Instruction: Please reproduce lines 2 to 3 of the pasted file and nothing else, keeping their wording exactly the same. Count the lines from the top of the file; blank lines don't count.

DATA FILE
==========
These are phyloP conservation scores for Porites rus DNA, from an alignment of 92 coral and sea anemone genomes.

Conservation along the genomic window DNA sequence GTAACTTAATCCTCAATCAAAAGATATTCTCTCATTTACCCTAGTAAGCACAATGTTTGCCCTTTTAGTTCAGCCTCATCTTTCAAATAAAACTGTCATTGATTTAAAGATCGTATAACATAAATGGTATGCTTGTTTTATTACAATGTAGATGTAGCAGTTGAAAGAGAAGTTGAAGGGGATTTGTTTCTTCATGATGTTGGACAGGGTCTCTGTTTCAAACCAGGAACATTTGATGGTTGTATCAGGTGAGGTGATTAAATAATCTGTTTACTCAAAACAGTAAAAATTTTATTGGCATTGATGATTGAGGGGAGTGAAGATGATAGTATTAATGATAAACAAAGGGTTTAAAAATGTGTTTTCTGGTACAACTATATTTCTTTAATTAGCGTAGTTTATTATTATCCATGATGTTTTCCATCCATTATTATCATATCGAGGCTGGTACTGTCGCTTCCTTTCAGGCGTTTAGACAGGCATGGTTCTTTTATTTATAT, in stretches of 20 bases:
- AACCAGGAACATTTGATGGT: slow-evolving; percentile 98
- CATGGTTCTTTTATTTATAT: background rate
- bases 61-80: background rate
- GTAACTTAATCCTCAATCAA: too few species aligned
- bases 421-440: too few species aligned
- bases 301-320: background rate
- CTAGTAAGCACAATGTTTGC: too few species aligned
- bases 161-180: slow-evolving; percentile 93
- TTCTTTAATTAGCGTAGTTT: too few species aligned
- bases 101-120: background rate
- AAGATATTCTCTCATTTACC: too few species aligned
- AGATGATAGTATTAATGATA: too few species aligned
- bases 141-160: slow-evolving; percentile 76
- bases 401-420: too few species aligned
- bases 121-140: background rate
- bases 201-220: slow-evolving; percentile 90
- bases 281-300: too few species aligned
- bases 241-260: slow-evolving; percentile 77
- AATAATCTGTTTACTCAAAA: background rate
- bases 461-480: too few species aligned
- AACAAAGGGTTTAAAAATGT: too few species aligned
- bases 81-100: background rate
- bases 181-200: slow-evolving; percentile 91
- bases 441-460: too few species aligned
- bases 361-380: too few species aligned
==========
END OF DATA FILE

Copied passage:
Conservation along the genomic window DNA sequence GTAACTTAATCCTCAATCAAAAGATATTCTCTCATTTACCCTAGTAAGCACAATGTTTGCCCTTTTAGTTCAGCCTCATCTTTCAAATAAAACTGTCATTGATTTAAAGATCGTATAACATAAATGGTATGCTTGTTTTATTACAATGTAGATGTAGCAGTTGAAAGAGAAGTTGAAGGGGATTTGTTTCTTCATGATGTTGGACAGGGTCTCTGTTTCAAACCAGGAACATTTGATGGTTGTATCAGGTGAGGTGATTAAATAATCTGTTTACTCAAAACAGTAAAAATTTTATTGGCATTGATGATTGAGGGGAGTGAAGATGATAGTATTAATGATAAACAAAGGGTTTAAAAATGTGTTTTCTGGTACAACTATATTTCTTTAATTAGCGTAGTTTATTATTATCCATGATGTTTTCCATCCATTATTATCATATCGAGGCTGGTACTGTCGCTTCCTTTCAGGCGTTTAGACAGGCATGGTTCTTTTATTTATAT, in stretches of 20 bases:
- AACCAGGAACATTTGATGGT: slow-evolving; percentile 98